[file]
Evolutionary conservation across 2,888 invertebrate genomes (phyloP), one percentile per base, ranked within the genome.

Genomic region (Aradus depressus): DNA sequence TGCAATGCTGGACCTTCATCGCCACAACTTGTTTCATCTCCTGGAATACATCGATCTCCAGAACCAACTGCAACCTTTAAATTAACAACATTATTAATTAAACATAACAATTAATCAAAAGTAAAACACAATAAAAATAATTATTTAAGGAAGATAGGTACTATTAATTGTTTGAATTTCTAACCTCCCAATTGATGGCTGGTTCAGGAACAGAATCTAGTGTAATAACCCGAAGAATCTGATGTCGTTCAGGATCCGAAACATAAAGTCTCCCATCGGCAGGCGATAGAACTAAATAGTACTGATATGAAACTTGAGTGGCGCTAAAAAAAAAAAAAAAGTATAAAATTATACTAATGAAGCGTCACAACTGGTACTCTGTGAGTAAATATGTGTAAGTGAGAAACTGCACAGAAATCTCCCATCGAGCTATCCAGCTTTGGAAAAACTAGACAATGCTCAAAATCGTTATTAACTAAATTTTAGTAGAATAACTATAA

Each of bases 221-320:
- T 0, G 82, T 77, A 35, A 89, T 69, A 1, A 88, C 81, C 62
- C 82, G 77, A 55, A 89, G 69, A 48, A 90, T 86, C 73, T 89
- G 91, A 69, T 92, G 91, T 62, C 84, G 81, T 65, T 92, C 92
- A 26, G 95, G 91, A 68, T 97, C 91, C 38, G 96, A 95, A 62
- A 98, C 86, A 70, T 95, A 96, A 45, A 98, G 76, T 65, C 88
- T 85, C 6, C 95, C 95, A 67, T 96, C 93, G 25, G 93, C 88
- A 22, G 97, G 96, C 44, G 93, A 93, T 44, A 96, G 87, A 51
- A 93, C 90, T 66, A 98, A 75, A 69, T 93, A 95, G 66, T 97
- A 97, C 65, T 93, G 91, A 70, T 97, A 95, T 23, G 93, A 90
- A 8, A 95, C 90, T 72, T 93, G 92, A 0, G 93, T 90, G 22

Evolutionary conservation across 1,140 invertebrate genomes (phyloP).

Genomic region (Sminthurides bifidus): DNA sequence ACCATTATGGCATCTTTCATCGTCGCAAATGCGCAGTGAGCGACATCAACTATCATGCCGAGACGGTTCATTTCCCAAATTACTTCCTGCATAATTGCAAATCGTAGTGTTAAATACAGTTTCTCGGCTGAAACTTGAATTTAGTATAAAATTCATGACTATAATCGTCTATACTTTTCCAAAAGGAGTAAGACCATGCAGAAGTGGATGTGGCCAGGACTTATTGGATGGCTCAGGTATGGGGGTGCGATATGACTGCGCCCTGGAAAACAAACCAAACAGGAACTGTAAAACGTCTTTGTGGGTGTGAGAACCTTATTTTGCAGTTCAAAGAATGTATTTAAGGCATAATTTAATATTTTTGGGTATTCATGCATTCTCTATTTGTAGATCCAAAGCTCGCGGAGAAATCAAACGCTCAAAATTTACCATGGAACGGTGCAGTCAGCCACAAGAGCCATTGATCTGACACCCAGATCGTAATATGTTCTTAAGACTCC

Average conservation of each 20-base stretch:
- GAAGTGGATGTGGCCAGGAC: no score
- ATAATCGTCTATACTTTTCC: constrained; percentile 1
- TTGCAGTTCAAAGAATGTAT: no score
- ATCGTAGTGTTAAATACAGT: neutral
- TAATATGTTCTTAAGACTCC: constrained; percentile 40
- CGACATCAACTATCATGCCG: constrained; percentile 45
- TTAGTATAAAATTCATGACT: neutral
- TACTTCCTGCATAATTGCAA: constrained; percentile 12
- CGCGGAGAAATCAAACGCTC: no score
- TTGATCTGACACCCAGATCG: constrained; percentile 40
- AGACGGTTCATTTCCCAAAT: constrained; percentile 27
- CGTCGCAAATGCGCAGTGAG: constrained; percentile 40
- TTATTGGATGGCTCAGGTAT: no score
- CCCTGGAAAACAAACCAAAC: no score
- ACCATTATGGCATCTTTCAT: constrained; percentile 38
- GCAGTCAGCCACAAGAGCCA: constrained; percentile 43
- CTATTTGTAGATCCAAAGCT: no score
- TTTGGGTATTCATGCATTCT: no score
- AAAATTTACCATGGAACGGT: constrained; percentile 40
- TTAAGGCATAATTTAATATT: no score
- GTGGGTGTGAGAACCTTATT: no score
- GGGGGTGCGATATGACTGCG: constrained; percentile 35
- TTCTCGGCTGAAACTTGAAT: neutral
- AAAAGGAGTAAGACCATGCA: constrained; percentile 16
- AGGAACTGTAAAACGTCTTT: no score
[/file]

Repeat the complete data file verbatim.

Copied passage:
Evolutionary conservation across 2,888 invertebrate genomes (phyloP), one percentile per base, ranked within the genome.

Genomic region (Aradus depressus): DNA sequence TGCAATGCTGGACCTTCATCGCCACAACTTGTTTCATCTCCTGGAATACATCGATCTCCAGAACCAACTGCAACCTTTAAATTAACAACATTATTAATTAAACATAACAATTAATCAAAAGTAAAACACAATAAAAATAATTATTTAAGGAAGATAGGTACTATTAATTGTTTGAATTTCTAACCTCCCAATTGATGGCTGGTTCAGGAACAGAATCTAGTGTAATAACCCGAAGAATCTGATGTCGTTCAGGATCCGAAACATAAAGTCTCCCATCGGCAGGCGATAGAACTAAATAGTACTGATATGAAACTTGAGTGGCGCTAAAAAAAAAAAAAAAGTATAAAATTATACTAATGAAGCGTCACAACTGGTACTCTGTGAGTAAATATGTGTAAGTGAGAAACTGCACAGAAATCTCCCATCGAGCTATCCAGCTTTGGAAAAACTAGACAATGCTCAAAATCGTTATTAACTAAATTTTAGTAGAATAACTATAA

Each of bases 221-320:
- T 0, G 82, T 77, A 35, A 89, T 69, A 1, A 88, C 81, C 62
- C 82, G 77, A 55, A 89, G 69, A 48, A 90, T 86, C 73, T 89
- G 91, A 69, T 92, G 91, T 62, C 84, G 81, T 65, T 92, C 92
- A 26, G 95, G 91, A 68, T 97, C 91, C 38, G 96, A 95, A 62
- A 98, C 86, A 70, T 95, A 96, A 45, A 98, G 76, T 65, C 88
- T 85, C 6, C 95, C 95, A 67, T 96, C 93, G 25, G 93, C 88
- A 22, G 97, G 96, C 44, G 93, A 93, T 44, A 96, G 87, A 51
- A 93, C 90, T 66, A 98, A 75, A 69, T 93, A 95, G 66, T 97
- A 97, C 65, T 93, G 91, A 70, T 97, A 95, T 23, G 93, A 90
- A 8, A 95, C 90, T 72, T 93, G 92, A 0, G 93, T 90, G 22

Evolutionary conservation across 1,140 invertebrate genomes (phyloP).

Genomic region (Sminthurides bifidus): DNA sequence ACCATTATGGCATCTTTCATCGTCGCAAATGCGCAGTGAGCGACATCAACTATCATGCCGAGACGGTTCATTTCCCAAATTACTTCCTGCATAATTGCAAATCGTAGTGTTAAATACAGTTTCTCGGCTGAAACTTGAATTTAGTATAAAATTCATGACTATAATCGTCTATACTTTTCCAAAAGGAGTAAGACCATGCAGAAGTGGATGTGGCCAGGACTTATTGGATGGCTCAGGTATGGGGGTGCGATATGACTGCGCCCTGGAAAACAAACCAAACAGGAACTGTAAAACGTCTTTGTGGGTGTGAGAACCTTATTTTGCAGTTCAAAGAATGTATTTAAGGCATAATTTAATATTTTTGGGTATTCATGCATTCTCTATTTGTAGATCCAAAGCTCGCGGAGAAATCAAACGCTCAAAATTTACCATGGAACGGTGCAGTCAGCCACAAGAGCCATTGATCTGACACCCAGATCGTAATATGTTCTTAAGACTCC

Average conservation of each 20-base stretch:
- GAAGTGGATGTGGCCAGGAC: no score
- ATAATCGTCTATACTTTTCC: constrained; percentile 1
- TTGCAGTTCAAAGAATGTAT: no score
- ATCGTAGTGTTAAATACAGT: neutral
- TAATATGTTCTTAAGACTCC: constrained; percentile 40
- CGACATCAACTATCATGCCG: constrained; percentile 45
- TTAGTATAAAATTCATGACT: neutral
- TACTTCCTGCATAATTGCAA: constrained; percentile 12
- CGCGGAGAAATCAAACGCTC: no score
- TTGATCTGACACCCAGATCG: constrained; percentile 40
- AGACGGTTCATTTCCCAAAT: constrained; percentile 27
- CGTCGCAAATGCGCAGTGAG: constrained; percentile 40
- TTATTGGATGGCTCAGGTAT: no score
- CCCTGGAAAACAAACCAAAC: no score
- ACCATTATGGCATCTTTCAT: constrained; percentile 38
- GCAGTCAGCCACAAGAGCCA: constrained; percentile 43
- CTATTTGTAGATCCAAAGCT: no score
- TTTGGGTATTCATGCATTCT: no score
- AAAATTTACCATGGAACGGT: constrained; percentile 40
- TTAAGGCATAATTTAATATT: no score
- GTGGGTGTGAGAACCTTATT: no score
- GGGGGTGCGATATGACTGCG: constrained; percentile 35
- TTCTCGGCTGAAACTTGAAT: neutral
- AAAAGGAGTAAGACCATGCA: constrained; percentile 16
- AGGAACTGTAAAACGTCTTT: no score